OFFER DEADLINE03/09/2019 12:00 - Europe/Athens
EU RESEARCH FRAMEWORK PROGRAMMEH2020 / Marie Skłodowska-Curie Actions
LOCATIONFrance, PIERRE BENITE
ORGANISATION/COMPANYUniversité Claude Bernard Lyon 1
DEPARTMENTCarMeN Laboratory, Team 3 « Organelle Communication and Diabetes »
LABORATORYCarMeN Laboratory, Team 3 « Organelle Communication and Diabetes »
Dr Béatrice Morio (Orcid 0000-0002-2418-1438), from the CarMeN Laboratory at the University of Lyon, welcomes postdoctoral candidates interested in applying for a Marie Skłodowska-Curie Individual Fellowships (MSCA-IF) in 2019 at this University. Please note that applicants must comply with the Mobility Rule (more information: http://sl.ugr.es/09Qg).
Brief description of the Centre/Research Group
CarMeN laboratory -INSERM U1060 / INRA U1235 / Lyon 1 University / INSA de Lyon 1, http://carmen.univ-lyon1.fr/) is a biomedical research laboratory in the field of cardiovascular diseases, metabolism, diabetes and nutrition. These diseases share common pathophysiological determinants related to the environment, lifestyle and population ageing. The main objective of CarMeN lab is to improve our understanding of these important diseases and to develop new treatments and preventive strategies for a better care of the patients.
CarMeN lab is a center of excellence which gathered the major research forces in these fields in Lyon. Gathering almost 180 persons, including basic scientists and medical practitioners to strengthen the interactions between cognitive research and biomedical and clinical research, and operating state of the art clinical research facilities (CRNH-RA and CIC) and technological platforms (genomics, lipidomics, imaging), CarMeN lab provides an unique environment to conduct translational research. It is certified ISO 9001 since 2008 for the realization of research projects and the teaching and training of students. CarMeN lab contributes to the European Centre for Nutrition and Health (https://www.univ-lyon1.fr/recherche/le-centre-europeen-de-nutrition-pour...).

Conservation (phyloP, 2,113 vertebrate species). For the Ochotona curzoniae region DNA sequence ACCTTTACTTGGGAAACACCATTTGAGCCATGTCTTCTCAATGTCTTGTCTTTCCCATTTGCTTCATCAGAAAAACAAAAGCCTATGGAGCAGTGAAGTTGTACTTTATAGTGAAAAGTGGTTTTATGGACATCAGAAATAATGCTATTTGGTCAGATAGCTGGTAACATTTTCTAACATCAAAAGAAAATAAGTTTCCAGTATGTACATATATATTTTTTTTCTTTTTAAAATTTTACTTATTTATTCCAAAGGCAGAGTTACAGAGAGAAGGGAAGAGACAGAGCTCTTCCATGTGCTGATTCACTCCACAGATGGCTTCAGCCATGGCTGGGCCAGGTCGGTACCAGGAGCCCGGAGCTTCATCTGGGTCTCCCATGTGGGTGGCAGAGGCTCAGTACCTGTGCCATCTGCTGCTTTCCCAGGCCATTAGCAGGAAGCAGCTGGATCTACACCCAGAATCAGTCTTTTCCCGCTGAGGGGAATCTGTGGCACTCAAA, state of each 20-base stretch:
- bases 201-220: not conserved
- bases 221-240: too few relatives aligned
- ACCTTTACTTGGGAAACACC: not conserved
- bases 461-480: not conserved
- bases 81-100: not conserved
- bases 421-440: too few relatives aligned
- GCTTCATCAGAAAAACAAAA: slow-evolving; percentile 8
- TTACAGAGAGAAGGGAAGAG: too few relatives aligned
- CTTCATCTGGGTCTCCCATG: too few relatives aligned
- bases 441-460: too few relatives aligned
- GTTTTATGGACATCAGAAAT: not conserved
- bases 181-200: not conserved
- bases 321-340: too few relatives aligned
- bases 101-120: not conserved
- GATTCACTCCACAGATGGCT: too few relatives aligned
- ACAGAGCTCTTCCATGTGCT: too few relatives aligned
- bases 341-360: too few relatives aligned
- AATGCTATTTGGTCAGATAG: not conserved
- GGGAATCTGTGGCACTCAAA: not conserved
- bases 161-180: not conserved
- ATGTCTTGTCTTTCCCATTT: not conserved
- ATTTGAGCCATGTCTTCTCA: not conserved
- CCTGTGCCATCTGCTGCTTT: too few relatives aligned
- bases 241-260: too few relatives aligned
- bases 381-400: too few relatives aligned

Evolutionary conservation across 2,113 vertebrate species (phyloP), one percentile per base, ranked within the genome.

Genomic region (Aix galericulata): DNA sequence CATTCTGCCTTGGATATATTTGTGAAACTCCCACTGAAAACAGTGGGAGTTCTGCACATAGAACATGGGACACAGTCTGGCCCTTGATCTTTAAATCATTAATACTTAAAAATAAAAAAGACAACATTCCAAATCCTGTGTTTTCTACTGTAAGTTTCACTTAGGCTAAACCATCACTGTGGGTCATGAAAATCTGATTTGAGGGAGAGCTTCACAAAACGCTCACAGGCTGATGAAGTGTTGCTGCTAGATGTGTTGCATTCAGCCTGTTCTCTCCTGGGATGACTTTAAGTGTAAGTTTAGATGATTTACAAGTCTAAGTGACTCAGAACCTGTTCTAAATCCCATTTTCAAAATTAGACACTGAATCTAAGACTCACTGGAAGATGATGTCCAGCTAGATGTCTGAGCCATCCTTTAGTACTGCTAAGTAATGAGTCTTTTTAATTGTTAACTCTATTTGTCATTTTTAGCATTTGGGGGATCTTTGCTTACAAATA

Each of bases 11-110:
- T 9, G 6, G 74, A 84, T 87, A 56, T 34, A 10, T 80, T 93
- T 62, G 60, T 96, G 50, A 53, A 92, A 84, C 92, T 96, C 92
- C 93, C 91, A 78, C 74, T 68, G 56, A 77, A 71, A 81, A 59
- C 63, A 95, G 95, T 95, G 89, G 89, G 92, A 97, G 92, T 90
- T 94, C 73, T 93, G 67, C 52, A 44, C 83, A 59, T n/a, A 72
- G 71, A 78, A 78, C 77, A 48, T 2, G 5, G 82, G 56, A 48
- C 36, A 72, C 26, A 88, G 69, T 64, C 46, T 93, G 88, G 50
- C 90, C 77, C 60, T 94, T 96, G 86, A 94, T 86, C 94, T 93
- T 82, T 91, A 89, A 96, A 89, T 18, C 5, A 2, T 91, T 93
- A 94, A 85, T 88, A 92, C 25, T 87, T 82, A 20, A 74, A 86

Brief description of the team
The research team involves basic researchers and clinicians with complementary skills in the field of insulin action and secretion. Our aim is to identify common molecular mechanisms by which glucolipotoxicity-associated metabolic stress affect hepatic/muscle insulin action and pancreatic insulin secretion, thus contributing to the two components of type 2 diabetes (T2DM). In recent years, we focused on the involvement of mitochondria and endoplasmic reticulum (ER) in the functional alterations of these tissues, highlighting for the first time a key role of structural and functional interactions between the two organelles in the alterations of insulin action and secretion in T2DM. Our goal is to clarify the mechanisms by which ER-mitochondria interactions are involved in the pathogenesis of T2DM and whether the control of these interactions could be a new target to improve both insulin action and secretion in T2DM.
The research team has access to facilities (cytometry, histology, microscopy, genomics, proteomics, lipidomics, in vivo exploration, clinical research centres) which allow building intergrative researches, from cell biology, to preclinical studies involving nutritional and transgenic models, and clinical trials in healthy individuals and patients.
The liver is a major organ that coordinates host adaptations to gut-derived nutrients. Mitochondria and ER tightly regulate liver nutrient sensing and metabolic adaptations, shaping its metabolic flexibility. Both organelles interact through contact points (named MAMs) in order to exchange calcium and lipids, and MAM integrity settles metabolic flexibility of the liver. Disrupted MAM integrity in obesity is linked to liver steatosis and insulin resistance. The laboratory has identified amino acids able to influence the integrity and function of MAMs in the liver. The overall goal of the project is to decipher the molecular mechanisms by which these amino acids influence the integrity and function of MAM, and to elucidate the association with alteration in hepatic metabolism.
For a correct evaluation of your candidature, please send the documents below to Dr Béatrice Morio : firstname.lastname@example.org
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